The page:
Today in Genetic Defects? Red Hair!
Posted on July 24, 2014
I am so (SO!) thrilled to introduce you to The Girl with the Purple Cane’s very first Correspondent. My Best Friend (Red) has been elected by my unanimous and nepotist vote as TGwtPC’s Happiness Correspondent! Her job? To report on all things happy. To get her started, I asked her something sad:
“I have previously written about some genetic testing I received. I just learned that your red hair is not just a genetic trait, but a genetic defect. According to science (and Google), when someone has red hair, their MC1R protein fails to convert red pigment into brown pigment.
So… Do you feel defective?”
Defective? No. I don’t think there is something wrong with me. But, different? Yes. Absolutely so. Ever since I was a child, and a fairly oblivious one at that, I had a feeling that there was something not quite the same as my cohorts in my appearance. I didn’t particularly care though, outside of the fact that it sometimes left me feeling awkward and off to the side. I knew I wasn’t, or ever would be, the standard definition of the cute/popular/cool kid at school, but I was okay with that. Because as unaware as I was about my physical being, I knew being different made me interesting, and being interesting was at least something. Maybe I was an ugly duckling who would turn into not a beautiful swan, but hopefully at least a pretty enough pheasant, able to fly with the rest of flock for short distances.
One of my most vivid memories as a small child is being accosted by a white haired and powdery grandmotherly type at the local Stop-N-Shop. She came toddling over to me while I was trying to convince my mother to let me ride on the front of the grocery cart like the aspiring sanitation worker I was at the time, this woman’s wrinkly and bare arms outstretched before her like a zombie (this being a time long before zombie chases were in vogue), her talons clawing their way to my long, and admittedly, unkempt tresses. “Oh my, your hair color is so pretty, dear; what a lucky child you are!” she said, as I was plotting an escape route to the nearest deep freezer.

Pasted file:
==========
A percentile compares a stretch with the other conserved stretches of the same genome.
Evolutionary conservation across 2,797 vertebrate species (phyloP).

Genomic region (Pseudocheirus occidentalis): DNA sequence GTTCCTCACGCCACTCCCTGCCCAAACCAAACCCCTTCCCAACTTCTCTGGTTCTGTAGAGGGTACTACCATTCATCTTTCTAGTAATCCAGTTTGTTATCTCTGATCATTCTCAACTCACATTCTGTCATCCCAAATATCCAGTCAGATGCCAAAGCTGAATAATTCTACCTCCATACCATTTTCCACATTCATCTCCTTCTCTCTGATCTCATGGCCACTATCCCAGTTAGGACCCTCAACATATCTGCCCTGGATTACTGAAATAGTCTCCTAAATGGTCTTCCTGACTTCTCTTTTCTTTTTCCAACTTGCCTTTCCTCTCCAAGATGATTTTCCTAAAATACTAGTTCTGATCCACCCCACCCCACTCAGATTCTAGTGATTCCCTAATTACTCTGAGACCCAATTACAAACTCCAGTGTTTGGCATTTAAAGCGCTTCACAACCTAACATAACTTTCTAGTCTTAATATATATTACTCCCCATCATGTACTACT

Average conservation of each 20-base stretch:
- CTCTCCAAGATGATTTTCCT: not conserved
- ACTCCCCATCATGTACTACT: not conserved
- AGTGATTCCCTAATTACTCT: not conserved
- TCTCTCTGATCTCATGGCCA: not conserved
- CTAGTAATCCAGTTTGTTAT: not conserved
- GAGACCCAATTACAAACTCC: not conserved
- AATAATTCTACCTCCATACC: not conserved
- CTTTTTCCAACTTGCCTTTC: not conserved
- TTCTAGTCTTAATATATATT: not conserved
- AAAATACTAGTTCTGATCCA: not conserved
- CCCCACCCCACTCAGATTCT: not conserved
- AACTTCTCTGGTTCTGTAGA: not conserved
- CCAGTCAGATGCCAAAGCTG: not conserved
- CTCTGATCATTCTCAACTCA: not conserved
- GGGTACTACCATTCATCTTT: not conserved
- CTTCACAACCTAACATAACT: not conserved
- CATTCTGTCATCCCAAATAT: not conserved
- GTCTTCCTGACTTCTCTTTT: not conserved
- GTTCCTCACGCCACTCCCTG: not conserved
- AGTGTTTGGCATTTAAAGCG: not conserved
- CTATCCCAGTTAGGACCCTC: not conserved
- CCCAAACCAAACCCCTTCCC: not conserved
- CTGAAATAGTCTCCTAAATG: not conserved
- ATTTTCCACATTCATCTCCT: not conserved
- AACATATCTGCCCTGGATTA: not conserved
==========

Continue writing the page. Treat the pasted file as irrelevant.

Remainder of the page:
My mother taught me from a young age to be polite to strangers, but this kind of “special” attention only served to embarrass the freckles off my ever-reddening face. At this time I was a shy child in many other respects and it was difficult not to gasp in horror at not only the unwanted commentary, but also the touching part. The opportunity for accidental hair yanking and face-brushing was bonus torture and almost too much to bear for 7-year-old me.
These types of interactions continued as I grew older, reaching an apex of tragedy in what is also known as middle school, where the addition of redheaded nicknames from friends and foes alike began. Big Red. Fireball. Flamehead. Carrot Top. Firecrotch. Burning Bush. Coppertop. Clifford. Rustylocks. Garfield. Flamer. And (points for creativity here) Bloody Sphincter, which was a lazy play off my last name, Fichter, in tandem with reference to my hair color. Then there was the endlessly looping taunt: does the rug match the curtains? A: just shut up.
As my peers and I grew older, these types of sentiments waned, but even now they can still sneak up on and irritate me when I’ve let my guard down. Whether it’s a catcall from a construction worker while walking outside my office or the fanboy at the conference I’m working who makes sure I know he digs redheads because they remind him of the Black Widow, I can’t help but feeling a little bit helpless like I did as a child. A reciprocating death stare and curled upper lip is my standard adult response.
As a person embarking on her third decade on this planet, I have embraced this distinction now more than ever. Redheads are cool. I know that now. I hold it to my advantage that I will always have a better Halloween costume than you because the wig you need to procure comes free for me. I’ll be the best Wilma, Pippy, Poison Ivy, Ariel, Pebbles, Anne, Daphne, or Joan at your party. Redheads are so hip they don’t even require surnames.
And I’ve come to accept that standing out visually is something that probably will always be a part of my life. It’s not just my red hair. With a towering height of just under 6 feet, it’s likely you will notice me when I walk into a room anyway, and you’ll definitely notice me when I mostly likely will trip over my giant feet and flail my 6’1 wingspan while trying to catch my graceless fall. It’s who I am: a redheaded, green eyed, left handed, freckled, clumsy giant. Being this way feels good. It makes me happy to be me.
The Purple Cane Happiness Correspondent, Red
PS: Because who doesn’t love listicles: some redhead facts can be found here and here.